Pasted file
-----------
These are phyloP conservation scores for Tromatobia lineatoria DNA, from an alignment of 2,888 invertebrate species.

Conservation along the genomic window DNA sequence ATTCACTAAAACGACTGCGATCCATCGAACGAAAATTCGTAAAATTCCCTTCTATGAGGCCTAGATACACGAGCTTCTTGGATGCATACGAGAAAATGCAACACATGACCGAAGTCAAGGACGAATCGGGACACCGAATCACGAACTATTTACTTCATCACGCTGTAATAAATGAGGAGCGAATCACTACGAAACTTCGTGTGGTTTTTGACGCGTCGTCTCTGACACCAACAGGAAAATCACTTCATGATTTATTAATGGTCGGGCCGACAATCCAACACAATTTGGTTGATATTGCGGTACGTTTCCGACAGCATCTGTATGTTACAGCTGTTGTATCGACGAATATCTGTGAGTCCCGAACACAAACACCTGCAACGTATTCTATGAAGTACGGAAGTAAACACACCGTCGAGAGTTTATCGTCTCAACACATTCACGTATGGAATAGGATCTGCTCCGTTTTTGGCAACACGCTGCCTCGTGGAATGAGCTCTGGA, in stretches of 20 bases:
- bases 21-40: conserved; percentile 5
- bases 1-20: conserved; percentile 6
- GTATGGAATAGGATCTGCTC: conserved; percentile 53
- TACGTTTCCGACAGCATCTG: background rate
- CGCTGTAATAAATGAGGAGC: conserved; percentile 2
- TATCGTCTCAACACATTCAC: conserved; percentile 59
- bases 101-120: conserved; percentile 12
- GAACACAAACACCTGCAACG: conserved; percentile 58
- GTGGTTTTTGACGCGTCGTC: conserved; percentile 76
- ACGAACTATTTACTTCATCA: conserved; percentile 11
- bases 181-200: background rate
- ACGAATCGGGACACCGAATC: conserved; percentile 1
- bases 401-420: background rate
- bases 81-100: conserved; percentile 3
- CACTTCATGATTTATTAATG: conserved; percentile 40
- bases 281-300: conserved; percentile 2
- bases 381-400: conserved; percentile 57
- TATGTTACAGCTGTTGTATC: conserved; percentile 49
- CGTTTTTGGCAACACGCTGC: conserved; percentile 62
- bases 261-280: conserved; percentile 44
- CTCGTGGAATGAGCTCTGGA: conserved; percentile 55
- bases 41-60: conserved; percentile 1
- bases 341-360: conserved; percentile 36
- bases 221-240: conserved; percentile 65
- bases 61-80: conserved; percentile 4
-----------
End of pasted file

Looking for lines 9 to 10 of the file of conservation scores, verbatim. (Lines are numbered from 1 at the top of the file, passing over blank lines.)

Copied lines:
- bases 101-120: conserved; percentile 12
- GAACACAAACACCTGCAACG: conserved; percentile 58